news Communications Minister Mitch Fifield today admitted he was told about the Australian Federal Police investigation launched in December into leaks from the NBN company, in a admission which directly contradicts a statement by the AFP Commissioner yesterday that the Government did not know of the investigation.
Late on Thursday night AFP officers raided the Melbourne office of former Communications Minister Stephen Conroy, and the house of at least one Labor staffer working for Shadow Communications Minister Jason Clare, in an apparent attempt to ascertain the identity of whistleblowers who have leaked a series of key documents from within the NBN company.
Delimiter and a number of other media outlets have also been reportedly named as part of the search warrant issued on Thursday, although the AFP has not been in contact with Delimiter regarding the issue.
Although the AFP has denied any political influence on the investigation, Opposition Leader Bill Shorten subsequently blasted Malcolm Turnbull for what he said was the Prime Minister’s attempts to stop the public from knowing the “truth” about the National Broadband Network, which the Opposition Leader said had become a “national disgrace” under Turnbull’s watch.
Shorten said it was “inconceivable” that the Government would not have known of the AFP investigation.
AFP Commissioner Andrew Colvin said the Government had not known about the investigation until Thursday, and Prime Minister Malcolm Turnbull has also stated he did not know.
“Last year there were leaks of commercially sensitive information from NBN,” the Liberal Senator said. “The senior management of NBN initiated an internal review, which identified matters of concern.”
“The NBN senior management subsequently referred these matters to the AFP. I was advised by NBN that the matter had been referred to the AFP.”
Labor has intimated that there was political involvement in the AFP referral. In addition, The Australian reported that NBN chief executive Bill Morrow “repeatedly had to face the Minister on the subject as the leaks continued”.
However, Fifield denied any political involvement in the referral.
“The referral to the AFP was made by the NBN senior management. I did not instruct nor request them to do so,” the Minister said. “It was quite properly a matter for NBN.”
Fifield further stated that as an AFP investigation into the leaks was under way, he did not advise other Ministers or Turnbull of the matter.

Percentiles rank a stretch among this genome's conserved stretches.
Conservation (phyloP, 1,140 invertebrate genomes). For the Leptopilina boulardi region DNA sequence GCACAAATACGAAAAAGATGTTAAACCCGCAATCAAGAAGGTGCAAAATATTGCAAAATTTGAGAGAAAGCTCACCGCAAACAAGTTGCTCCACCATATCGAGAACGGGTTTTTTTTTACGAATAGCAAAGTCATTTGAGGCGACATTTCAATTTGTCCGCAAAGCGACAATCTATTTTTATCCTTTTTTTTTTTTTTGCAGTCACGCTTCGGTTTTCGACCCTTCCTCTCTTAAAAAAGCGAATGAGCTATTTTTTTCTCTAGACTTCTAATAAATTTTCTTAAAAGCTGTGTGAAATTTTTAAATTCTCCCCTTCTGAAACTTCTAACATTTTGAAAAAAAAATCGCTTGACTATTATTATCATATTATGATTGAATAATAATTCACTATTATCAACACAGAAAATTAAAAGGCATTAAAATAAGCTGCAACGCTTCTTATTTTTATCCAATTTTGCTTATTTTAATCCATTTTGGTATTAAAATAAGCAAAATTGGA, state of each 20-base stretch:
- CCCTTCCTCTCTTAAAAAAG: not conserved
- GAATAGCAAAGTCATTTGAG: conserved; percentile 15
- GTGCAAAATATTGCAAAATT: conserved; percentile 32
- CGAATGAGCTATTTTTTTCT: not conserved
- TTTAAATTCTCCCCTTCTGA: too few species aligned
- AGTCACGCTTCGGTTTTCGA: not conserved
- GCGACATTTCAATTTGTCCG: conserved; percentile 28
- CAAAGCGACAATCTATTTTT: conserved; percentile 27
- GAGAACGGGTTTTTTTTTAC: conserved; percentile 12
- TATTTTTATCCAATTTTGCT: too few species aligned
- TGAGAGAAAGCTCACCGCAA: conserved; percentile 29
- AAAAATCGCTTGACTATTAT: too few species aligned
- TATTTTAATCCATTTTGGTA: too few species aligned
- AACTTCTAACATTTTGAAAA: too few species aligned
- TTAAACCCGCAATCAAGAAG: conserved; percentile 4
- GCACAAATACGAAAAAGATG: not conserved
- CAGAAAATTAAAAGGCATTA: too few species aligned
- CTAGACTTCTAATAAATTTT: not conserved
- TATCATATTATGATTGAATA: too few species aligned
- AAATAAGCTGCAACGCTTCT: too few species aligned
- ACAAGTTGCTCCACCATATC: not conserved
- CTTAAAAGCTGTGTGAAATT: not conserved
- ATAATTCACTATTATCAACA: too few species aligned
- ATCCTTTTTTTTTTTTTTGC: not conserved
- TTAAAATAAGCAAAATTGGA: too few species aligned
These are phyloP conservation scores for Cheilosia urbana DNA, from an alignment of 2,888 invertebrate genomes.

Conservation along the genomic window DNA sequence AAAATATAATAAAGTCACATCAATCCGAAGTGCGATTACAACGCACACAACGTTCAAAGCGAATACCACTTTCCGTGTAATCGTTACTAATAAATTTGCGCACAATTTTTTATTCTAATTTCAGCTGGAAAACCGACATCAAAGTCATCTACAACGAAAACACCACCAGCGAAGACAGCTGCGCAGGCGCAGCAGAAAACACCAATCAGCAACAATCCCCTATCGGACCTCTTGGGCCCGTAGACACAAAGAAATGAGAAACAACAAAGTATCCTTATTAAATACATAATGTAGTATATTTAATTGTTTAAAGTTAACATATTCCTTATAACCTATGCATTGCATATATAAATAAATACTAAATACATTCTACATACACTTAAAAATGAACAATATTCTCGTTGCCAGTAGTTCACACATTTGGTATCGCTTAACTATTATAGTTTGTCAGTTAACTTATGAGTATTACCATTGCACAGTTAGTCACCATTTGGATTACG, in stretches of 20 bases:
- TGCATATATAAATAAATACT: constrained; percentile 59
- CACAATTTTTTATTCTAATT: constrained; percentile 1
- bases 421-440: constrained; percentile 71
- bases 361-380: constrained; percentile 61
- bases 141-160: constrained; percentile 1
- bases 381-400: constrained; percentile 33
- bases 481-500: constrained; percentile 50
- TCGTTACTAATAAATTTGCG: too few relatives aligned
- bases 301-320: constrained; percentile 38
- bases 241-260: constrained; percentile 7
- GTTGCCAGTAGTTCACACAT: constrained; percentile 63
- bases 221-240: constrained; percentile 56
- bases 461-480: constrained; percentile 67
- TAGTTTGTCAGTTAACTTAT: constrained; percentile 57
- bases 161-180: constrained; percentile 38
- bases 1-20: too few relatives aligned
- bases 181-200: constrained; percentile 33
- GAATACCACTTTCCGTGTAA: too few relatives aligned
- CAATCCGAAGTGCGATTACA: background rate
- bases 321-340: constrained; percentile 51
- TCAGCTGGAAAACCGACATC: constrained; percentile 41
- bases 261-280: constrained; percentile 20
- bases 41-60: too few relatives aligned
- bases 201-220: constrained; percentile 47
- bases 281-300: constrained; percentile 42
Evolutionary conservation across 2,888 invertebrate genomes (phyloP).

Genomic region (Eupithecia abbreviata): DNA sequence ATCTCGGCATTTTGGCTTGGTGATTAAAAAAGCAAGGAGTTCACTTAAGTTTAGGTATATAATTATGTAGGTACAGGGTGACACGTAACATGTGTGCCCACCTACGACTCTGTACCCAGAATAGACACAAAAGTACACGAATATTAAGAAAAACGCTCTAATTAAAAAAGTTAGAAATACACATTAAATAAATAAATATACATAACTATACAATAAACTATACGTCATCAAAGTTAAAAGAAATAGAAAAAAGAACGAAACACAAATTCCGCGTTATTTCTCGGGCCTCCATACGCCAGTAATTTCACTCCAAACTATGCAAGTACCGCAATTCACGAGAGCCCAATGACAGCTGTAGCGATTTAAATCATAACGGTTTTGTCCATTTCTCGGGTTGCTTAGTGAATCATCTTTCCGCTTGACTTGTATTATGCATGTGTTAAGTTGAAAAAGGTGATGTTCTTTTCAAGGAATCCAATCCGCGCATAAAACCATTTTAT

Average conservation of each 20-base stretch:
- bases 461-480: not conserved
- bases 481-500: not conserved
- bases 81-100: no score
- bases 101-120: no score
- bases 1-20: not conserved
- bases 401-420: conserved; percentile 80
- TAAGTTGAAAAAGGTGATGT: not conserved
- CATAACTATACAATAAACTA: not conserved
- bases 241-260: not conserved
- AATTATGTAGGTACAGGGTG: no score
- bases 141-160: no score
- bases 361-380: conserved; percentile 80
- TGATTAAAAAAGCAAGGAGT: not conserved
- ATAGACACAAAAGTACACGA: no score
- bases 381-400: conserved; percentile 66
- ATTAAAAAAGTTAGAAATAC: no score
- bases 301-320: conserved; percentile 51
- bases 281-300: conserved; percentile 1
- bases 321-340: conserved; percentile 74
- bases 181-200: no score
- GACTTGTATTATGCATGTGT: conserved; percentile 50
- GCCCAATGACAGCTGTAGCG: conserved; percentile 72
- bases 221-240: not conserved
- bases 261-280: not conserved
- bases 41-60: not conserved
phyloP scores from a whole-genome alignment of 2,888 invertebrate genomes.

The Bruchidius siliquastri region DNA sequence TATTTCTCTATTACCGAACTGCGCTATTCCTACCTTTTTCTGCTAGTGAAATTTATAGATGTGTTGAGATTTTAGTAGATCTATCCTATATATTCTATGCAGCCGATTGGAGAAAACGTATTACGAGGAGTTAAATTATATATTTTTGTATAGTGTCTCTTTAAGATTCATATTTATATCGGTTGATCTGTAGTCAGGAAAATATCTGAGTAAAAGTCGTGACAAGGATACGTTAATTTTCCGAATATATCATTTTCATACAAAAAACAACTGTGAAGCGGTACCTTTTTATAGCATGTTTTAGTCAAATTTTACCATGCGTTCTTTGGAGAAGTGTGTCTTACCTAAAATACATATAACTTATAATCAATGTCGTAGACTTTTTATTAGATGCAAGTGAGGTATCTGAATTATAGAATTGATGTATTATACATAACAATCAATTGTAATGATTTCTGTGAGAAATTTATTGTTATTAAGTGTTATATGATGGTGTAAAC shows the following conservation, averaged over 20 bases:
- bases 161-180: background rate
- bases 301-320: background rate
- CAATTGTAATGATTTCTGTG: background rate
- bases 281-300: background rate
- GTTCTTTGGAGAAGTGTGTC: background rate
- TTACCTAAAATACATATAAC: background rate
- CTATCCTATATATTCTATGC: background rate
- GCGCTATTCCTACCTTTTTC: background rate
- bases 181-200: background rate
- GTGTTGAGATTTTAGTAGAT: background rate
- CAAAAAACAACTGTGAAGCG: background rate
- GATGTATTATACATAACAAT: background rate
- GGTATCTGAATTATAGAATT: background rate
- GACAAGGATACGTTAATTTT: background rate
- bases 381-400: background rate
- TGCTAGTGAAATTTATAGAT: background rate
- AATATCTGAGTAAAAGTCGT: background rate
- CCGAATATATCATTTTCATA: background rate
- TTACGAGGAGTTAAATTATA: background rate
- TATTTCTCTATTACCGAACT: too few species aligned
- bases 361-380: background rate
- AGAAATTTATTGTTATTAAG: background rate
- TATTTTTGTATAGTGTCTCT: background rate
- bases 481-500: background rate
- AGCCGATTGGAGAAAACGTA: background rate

“I have had no interaction with the AFP during their investigation. Nor did I have any knowledge of, nor involvement in, matters that occurred this week, as was confirmed by the AFP Commissioner yesterday,” he said.
It is not clear whether other staff within the Prime Minister’s office were aware of the AFP investigation, nor to what extent Fifield’s own staff were aware of the investigation.
Of course Fifield knew about the AFP investigation — it would have been farcical for him not to. Fifield is an extremely competent operator and would have a detailed idea of what was going on in his domain at all times.
This is pretty much what Bill Shorten said yesterday, and he was 100 percent correct. Kudos to the Opposition Leader for having the guts to say what most of already strongly suspected.
He was also competent enough to have kept the matter from his Prime Minister’s ear, allowing Turnbull to deny all knowledge of this sensitive matter (although I suspect there would have been staff within Turnbull’s office aware of the matter).
What is fascinating about this revelation is that the AFP appears not to have known that Fifield knew, or at least chose not to know.
If I was AFP Commissioner Andrew Colvin, I would not have made such a categorical statement yesterday that the Government had no idea that an AFP investigation was going on. Fifield’s direct contradiction of that statement today leaves Colvin in a … somewhat uncomfortable position.
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